BA Breach Hits 380,000 Card Payments

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BA has been contacting customers after revealing a two-week raid on passengers’ personal and financial details which was finally spotted on Wednesday.

The UK carrier has taken out adverts in Friday’s newspapers apologizing for the breach, but details remain scant.

It claimed the stolen details did not contain “travel or passport details” but those affected are being urged to contact their bank as card details were taken. Reports suggest 380,000 transactions made over a 16-day period were affected.

“From 22:58 BST August 21 2018 until 21:45 BST September 5 2018 inclusive, the personal and financial details of customers making or changing bookings on our website and app were compromised,” a note on the BA site said. “The breach has been resolved and our website is working normally. We have notified the police and relevant authorities.”

Although BA CEO, Alex Cruz, has been playing up the sophistication of the attack, nothing is yet known about how the hackers compromised the firm’s website and app. However, BA itself did not discover the incident — instead it had to be told by a partner on Wednesday, according to reports.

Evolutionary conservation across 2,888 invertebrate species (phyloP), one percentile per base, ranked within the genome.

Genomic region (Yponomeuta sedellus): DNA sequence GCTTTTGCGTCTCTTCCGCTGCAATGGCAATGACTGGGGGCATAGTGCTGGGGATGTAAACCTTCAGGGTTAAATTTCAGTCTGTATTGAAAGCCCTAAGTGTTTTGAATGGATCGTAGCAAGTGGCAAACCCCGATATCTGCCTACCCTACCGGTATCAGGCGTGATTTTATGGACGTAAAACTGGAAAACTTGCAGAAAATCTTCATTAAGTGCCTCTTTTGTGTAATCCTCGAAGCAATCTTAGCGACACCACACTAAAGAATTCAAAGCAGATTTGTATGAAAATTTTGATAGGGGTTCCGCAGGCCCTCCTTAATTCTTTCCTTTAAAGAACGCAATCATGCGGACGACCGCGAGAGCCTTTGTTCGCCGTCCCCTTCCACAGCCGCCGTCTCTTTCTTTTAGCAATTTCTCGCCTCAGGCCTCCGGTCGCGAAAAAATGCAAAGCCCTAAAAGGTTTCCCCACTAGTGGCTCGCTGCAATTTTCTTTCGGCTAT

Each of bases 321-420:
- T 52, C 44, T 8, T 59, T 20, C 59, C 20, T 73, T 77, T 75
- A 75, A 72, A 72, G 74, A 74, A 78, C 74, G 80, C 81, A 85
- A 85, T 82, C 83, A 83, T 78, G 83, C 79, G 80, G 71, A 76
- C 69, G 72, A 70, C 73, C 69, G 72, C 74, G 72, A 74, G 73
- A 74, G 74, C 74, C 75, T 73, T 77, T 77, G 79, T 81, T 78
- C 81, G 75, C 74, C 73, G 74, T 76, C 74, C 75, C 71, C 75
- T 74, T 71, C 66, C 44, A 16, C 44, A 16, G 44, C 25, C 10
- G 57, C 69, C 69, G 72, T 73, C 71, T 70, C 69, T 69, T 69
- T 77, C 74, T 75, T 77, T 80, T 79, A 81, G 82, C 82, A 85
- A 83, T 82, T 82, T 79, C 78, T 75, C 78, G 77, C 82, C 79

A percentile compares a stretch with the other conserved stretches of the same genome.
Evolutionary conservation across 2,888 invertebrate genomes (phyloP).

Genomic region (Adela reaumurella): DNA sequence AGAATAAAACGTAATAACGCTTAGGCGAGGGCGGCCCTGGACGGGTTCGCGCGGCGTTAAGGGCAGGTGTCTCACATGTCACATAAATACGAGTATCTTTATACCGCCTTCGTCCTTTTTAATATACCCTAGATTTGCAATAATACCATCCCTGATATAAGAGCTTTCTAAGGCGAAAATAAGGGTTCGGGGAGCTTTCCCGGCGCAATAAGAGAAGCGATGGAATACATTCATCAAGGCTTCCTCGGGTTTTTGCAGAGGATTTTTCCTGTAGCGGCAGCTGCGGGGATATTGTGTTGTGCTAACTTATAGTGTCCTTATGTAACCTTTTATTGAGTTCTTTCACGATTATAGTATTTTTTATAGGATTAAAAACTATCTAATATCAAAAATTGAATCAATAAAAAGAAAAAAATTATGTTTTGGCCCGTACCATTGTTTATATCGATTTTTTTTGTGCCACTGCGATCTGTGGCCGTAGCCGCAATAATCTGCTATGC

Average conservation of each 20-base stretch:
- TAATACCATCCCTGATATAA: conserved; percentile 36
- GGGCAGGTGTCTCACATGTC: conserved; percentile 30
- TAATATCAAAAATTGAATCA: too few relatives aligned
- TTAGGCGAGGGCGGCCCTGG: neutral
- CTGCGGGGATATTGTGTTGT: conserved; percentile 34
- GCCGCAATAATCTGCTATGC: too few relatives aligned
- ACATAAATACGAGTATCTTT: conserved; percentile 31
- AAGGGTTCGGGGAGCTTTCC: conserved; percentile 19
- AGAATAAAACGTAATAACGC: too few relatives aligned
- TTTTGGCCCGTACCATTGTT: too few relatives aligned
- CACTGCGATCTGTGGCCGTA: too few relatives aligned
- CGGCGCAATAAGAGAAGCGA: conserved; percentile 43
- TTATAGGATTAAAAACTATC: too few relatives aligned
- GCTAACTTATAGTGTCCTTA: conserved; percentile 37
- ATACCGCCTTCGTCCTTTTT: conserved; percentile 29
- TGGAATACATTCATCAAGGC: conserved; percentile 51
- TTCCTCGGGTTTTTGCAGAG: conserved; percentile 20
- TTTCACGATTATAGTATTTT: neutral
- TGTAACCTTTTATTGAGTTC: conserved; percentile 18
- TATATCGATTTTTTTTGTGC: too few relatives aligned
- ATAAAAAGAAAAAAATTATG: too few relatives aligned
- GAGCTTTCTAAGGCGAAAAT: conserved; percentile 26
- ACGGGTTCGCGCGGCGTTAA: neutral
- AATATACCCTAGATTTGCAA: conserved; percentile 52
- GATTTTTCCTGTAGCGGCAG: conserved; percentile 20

Experts urged affected customers to contact their bank immediately to cancel cards and change their passwords. 

Eset security specialist, Jake Moore, warned of possible follow-on phishing attacks.

"After a large-scale incident like this, fraudsters from around the world will inevitably jump at the chance to try and catch a few unsuspecting people out,” he said.

“If you receive any emails purporting to be from this incident or such like mentioning it asking for any personal information or to click on unverified links, discard them.”

Others praised BA’s incident response.

"BA's reaction is very fast. The company's transparency and frankness serve as a good example to other companies who are prone to minimizing the consequences,” said High-Tech Bridge CEO, Ilia Kolochenko. “It is, however, too early to make any definitive conclusions prior to a holistic technical investigation of the breach and its origins.”

The breach represents the first major incident that actually took place after the GDPR came into effect, so the industry will be keenly awaiting further details as they emerge.

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